17 Books Like The Outsiders by S.E. Hinton

Books Like The Outsiders

Imagine a world where the struggles of adolescence, the complexities of friendship, and the stark realities of societal divisions collide to form a narrative that resonates with readers across generations. Such is the essence of S.E. Hinton’s timeless classic, “The Outsiders.” Published over half a century ago, this gripping tale continues to captivate audiences with its raw emotion and timeless themes.

But what happens when you’ve devoured every word, turned every page, and long for more stories that evoke the same feeling of connection and understanding? 

Fear not, fellow book lover, for the literary landscape is vast and brimming with narratives that echo the essence of “The Outsiders.” 

Join me on a journey as we explore a selection of books that embody the spirit of camaraderie, rebellion, and the quest for identity, offering a fresh perspective while paying homage to Hinton’s unforgettable masterpiece.

Let’s go.

Books Like The Outsiders

1. “That Was Then, This Is Now” by S.E. Hinton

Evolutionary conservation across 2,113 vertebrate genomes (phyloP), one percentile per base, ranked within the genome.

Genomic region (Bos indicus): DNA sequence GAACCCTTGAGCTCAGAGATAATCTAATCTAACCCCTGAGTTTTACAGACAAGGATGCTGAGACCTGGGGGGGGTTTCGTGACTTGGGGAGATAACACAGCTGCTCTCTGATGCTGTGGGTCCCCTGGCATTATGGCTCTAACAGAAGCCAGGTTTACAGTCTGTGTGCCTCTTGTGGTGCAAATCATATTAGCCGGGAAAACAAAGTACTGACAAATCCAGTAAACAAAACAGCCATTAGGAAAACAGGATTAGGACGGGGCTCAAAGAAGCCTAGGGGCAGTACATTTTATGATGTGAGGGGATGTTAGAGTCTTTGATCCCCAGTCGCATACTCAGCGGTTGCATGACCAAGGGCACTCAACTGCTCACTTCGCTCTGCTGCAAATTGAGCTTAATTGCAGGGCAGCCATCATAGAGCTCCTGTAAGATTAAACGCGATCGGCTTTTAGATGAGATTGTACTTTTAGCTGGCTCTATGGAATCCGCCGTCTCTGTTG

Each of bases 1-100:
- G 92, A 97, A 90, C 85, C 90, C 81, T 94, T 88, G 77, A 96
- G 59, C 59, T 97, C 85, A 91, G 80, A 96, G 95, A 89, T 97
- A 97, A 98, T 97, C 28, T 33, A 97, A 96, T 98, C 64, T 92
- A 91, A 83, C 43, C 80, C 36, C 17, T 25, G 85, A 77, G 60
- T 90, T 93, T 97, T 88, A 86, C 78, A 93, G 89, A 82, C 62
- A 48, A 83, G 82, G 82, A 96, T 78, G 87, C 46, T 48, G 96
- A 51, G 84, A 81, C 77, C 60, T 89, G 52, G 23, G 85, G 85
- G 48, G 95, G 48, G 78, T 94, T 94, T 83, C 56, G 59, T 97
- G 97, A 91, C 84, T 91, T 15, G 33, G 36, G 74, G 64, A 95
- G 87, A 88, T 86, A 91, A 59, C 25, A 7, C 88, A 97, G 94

This novel, also by S.E. Hinton, explores the lives of teenagers Bryan and Mark as they navigate the complexities of growing up and the challenges that threaten to tear their friendship apart. Set in the same universe as “The Outsiders,” it delves into themes of loyalty, change, and the harsh realities of growing up too fast. 

The story is a compelling look at how relationships evolve and the difficult choices that come with maturity.

Major Similarities: Like “The Outsiders,” “That Was Then, This Is Now” focuses on the theme of friendship amidst societal and personal challenges. It is set against a backdrop of youth culture and the struggle for identity in a world that seems predisposed to violence and misunderstanding. Both novels share a gritty, realistic portrayal of teenage life, the impact of choices, and the concept of family beyond blood relations.

2. “Rumble Fish” by S.E. Hinton

“Rumble Fish” tells the story of Rusty-James, a teen who struggles to live up to his older brother’s reputation in a world filled with gang violence and personal disillusionment. The narrative explores themes of identity, the passage of time, and the longing for a place in a seemingly indifferent world.

Hinton’s vivid portrayal of Rusty-James’s internal and external conflicts offers a raw and introspective look at adolescence.

Major Similarities: Both “Rumble Fish” and “The Outsiders” offer a gritty exploration of youth gang culture and the quest for identity amidst chaos. They share a focus on complex family dynamics and the struggle to find a sense of belonging. Hinton’s evocative storytelling and character-driven narratives highlight the turbulence of teenage life and the impact of violence on young minds.